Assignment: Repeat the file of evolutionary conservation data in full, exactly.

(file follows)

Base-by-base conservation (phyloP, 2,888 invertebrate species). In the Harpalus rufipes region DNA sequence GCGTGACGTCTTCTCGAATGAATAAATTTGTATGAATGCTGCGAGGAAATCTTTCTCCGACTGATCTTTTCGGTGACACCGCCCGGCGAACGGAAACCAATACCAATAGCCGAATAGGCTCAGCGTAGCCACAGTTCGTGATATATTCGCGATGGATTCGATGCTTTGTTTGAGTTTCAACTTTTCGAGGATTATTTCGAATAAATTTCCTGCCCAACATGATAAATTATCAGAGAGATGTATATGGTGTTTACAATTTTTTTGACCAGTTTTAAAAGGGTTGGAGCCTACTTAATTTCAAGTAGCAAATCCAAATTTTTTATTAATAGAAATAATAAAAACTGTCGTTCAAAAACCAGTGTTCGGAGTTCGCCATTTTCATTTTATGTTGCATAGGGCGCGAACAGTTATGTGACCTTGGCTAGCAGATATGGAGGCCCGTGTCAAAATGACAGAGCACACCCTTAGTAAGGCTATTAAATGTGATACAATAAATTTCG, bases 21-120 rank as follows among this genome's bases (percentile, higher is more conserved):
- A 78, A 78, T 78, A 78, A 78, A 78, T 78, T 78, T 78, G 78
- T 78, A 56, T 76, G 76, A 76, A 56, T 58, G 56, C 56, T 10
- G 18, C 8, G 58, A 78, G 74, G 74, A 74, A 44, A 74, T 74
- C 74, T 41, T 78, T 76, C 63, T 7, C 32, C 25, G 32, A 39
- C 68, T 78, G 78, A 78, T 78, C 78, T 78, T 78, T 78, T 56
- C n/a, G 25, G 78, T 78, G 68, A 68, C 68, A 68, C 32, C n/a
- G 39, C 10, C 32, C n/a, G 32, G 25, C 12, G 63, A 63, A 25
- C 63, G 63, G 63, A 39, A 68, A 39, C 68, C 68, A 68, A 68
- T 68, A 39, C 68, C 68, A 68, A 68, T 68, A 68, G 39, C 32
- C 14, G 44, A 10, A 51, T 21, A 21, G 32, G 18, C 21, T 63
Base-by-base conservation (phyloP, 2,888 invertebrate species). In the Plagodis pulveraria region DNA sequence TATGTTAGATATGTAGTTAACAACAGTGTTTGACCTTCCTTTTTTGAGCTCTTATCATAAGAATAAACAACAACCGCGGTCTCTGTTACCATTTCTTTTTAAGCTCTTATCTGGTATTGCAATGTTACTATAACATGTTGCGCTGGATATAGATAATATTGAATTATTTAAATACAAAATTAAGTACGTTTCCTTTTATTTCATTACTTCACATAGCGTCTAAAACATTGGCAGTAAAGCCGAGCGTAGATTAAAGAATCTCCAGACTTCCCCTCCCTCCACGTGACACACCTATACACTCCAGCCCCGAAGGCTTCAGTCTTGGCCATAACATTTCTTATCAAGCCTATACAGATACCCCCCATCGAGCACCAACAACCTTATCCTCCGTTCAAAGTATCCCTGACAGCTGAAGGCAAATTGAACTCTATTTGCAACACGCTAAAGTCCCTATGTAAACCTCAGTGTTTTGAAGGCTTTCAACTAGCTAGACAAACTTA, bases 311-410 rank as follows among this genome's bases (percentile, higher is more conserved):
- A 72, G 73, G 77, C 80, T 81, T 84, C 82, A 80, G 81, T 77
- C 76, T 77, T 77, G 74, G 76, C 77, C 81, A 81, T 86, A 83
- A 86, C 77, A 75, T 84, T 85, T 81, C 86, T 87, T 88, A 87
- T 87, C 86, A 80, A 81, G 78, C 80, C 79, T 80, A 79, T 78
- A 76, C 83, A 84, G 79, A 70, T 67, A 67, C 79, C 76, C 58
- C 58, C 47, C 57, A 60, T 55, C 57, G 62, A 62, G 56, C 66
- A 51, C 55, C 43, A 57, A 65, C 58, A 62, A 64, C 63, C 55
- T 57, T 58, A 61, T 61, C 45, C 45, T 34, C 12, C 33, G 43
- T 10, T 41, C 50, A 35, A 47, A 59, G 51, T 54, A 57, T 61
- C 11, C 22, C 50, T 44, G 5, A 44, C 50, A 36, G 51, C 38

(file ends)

Base-by-base conservation (phyloP, 2,888 invertebrate species). In the Harpalus rufipes region DNA sequence GCGTGACGTCTTCTCGAATGAATAAATTTGTATGAATGCTGCGAGGAAATCTTTCTCCGACTGATCTTTTCGGTGACACCGCCCGGCGAACGGAAACCAATACCAATAGCCGAATAGGCTCAGCGTAGCCACAGTTCGTGATATATTCGCGATGGATTCGATGCTTTGTTTGAGTTTCAACTTTTCGAGGATTATTTCGAATAAATTTCCTGCCCAACATGATAAATTATCAGAGAGATGTATATGGTGTTTACAATTTTTTTGACCAGTTTTAAAAGGGTTGGAGCCTACTTAATTTCAAGTAGCAAATCCAAATTTTTTATTAATAGAAATAATAAAAACTGTCGTTCAAAAACCAGTGTTCGGAGTTCGCCATTTTCATTTTATGTTGCATAGGGCGCGAACAGTTATGTGACCTTGGCTAGCAGATATGGAGGCCCGTGTCAAAATGACAGAGCACACCCTTAGTAAGGCTATTAAATGTGATACAATAAATTTCG, bases 21-120 rank as follows among this genome's bases (percentile, higher is more conserved):
- A 78, A 78, T 78, A 78, A 78, A 78, T 78, T 78, T 78, G 78
- T 78, A 56, T 76, G 76, A 76, A 56, T 58, G 56, C 56, T 10
- G 18, C 8, G 58, A 78, G 74, G 74, A 74, A 44, A 74, T 74
- C 74, T 41, T 78, T 76, C 63, T 7, C 32, C 25, G 32, A 39
- C 68, T 78, G 78, A 78, T 78, C 78, T 78, T 78, T 78, T 56
- C n/a, G 25, G 78, T 78, G 68, A 68, C 68, A 68, C 32, C n/a
- G 39, C 10, C 32, C n/a, G 32, G 25, C 12, G 63, A 63, A 25
- C 63, G 63, G 63, A 39, A 68, A 39, C 68, C 68, A 68, A 68
- T 68, A 39, C 68, C 68, A 68, A 68, T 68, A 68, G 39, C 32
- C 14, G 44, A 10, A 51, T 21, A 21, G 32, G 18, C 21, T 63
Base-by-base conservation (phyloP, 2,888 invertebrate species). In the Plagodis pulveraria region DNA sequence TATGTTAGATATGTAGTTAACAACAGTGTTTGACCTTCCTTTTTTGAGCTCTTATCATAAGAATAAACAACAACCGCGGTCTCTGTTACCATTTCTTTTTAAGCTCTTATCTGGTATTGCAATGTTACTATAACATGTTGCGCTGGATATAGATAATATTGAATTATTTAAATACAAAATTAAGTACGTTTCCTTTTATTTCATTACTTCACATAGCGTCTAAAACATTGGCAGTAAAGCCGAGCGTAGATTAAAGAATCTCCAGACTTCCCCTCCCTCCACGTGACACACCTATACACTCCAGCCCCGAAGGCTTCAGTCTTGGCCATAACATTTCTTATCAAGCCTATACAGATACCCCCCATCGAGCACCAACAACCTTATCCTCCGTTCAAAGTATCCCTGACAGCTGAAGGCAAATTGAACTCTATTTGCAACACGCTAAAGTCCCTATGTAAACCTCAGTGTTTTGAAGGCTTTCAACTAGCTAGACAAACTTA, bases 311-410 rank as follows among this genome's bases (percentile, higher is more conserved):
- A 72, G 73, G 77, C 80, T 81, T 84, C 82, A 80, G 81, T 77
- C 76, T 77, T 77, G 74, G 76, C 77, C 81, A 81, T 86, A 83
- A 86, C 77, A 75, T 84, T 85, T 81, C 86, T 87, T 88, A 87
- T 87, C 86, A 80, A 81, G 78, C 80, C 79, T 80, A 79, T 78
- A 76, C 83, A 84, G 79, A 70, T 67, A 67, C 79, C 76, C 58
- C 58, C 47, C 57, A 60, T 55, C 57, G 62, A 62, G 56, C 66
- A 51, C 55, C 43, A 57, A 65, C 58, A 62, A 64, C 63, C 55
- T 57, T 58, A 61, T 61, C 45, C 45, T 34, C 12, C 33, G 43
- T 10, T 41, C 50, A 35, A 47, A 59, G 51, T 54, A 57, T 61
- C 11, C 22, C 50, T 44, G 5, A 44, C 50, A 36, G 51, C 38